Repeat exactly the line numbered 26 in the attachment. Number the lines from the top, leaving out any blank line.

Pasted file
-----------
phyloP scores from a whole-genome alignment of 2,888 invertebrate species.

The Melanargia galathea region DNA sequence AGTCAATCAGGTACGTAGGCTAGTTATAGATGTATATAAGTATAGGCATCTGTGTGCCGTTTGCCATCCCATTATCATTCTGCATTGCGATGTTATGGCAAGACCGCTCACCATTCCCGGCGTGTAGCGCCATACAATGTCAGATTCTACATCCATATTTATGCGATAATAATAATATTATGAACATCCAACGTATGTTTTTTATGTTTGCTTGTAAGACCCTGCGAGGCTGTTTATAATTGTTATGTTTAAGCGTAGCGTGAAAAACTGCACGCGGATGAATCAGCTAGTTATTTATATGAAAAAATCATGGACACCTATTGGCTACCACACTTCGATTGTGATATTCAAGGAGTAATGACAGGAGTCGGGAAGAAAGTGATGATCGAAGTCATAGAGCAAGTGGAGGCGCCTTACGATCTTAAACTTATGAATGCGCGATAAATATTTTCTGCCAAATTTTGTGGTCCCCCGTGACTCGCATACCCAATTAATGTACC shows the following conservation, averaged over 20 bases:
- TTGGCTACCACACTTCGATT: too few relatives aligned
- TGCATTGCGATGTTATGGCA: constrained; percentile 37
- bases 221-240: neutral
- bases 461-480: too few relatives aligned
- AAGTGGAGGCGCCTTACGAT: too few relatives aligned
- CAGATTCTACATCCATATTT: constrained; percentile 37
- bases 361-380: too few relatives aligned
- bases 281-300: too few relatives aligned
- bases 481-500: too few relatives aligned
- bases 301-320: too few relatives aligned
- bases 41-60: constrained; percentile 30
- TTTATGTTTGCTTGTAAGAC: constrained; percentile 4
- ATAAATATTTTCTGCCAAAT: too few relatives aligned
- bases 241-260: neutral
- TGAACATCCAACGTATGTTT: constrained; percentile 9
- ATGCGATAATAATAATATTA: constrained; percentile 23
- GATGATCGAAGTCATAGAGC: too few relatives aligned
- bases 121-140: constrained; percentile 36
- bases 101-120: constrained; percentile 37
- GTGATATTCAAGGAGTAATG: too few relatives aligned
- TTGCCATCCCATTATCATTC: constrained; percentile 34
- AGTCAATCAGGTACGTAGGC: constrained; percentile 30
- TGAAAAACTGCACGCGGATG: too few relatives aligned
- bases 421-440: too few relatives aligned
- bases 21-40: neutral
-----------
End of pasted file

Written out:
- bases 421-440: too few relatives aligned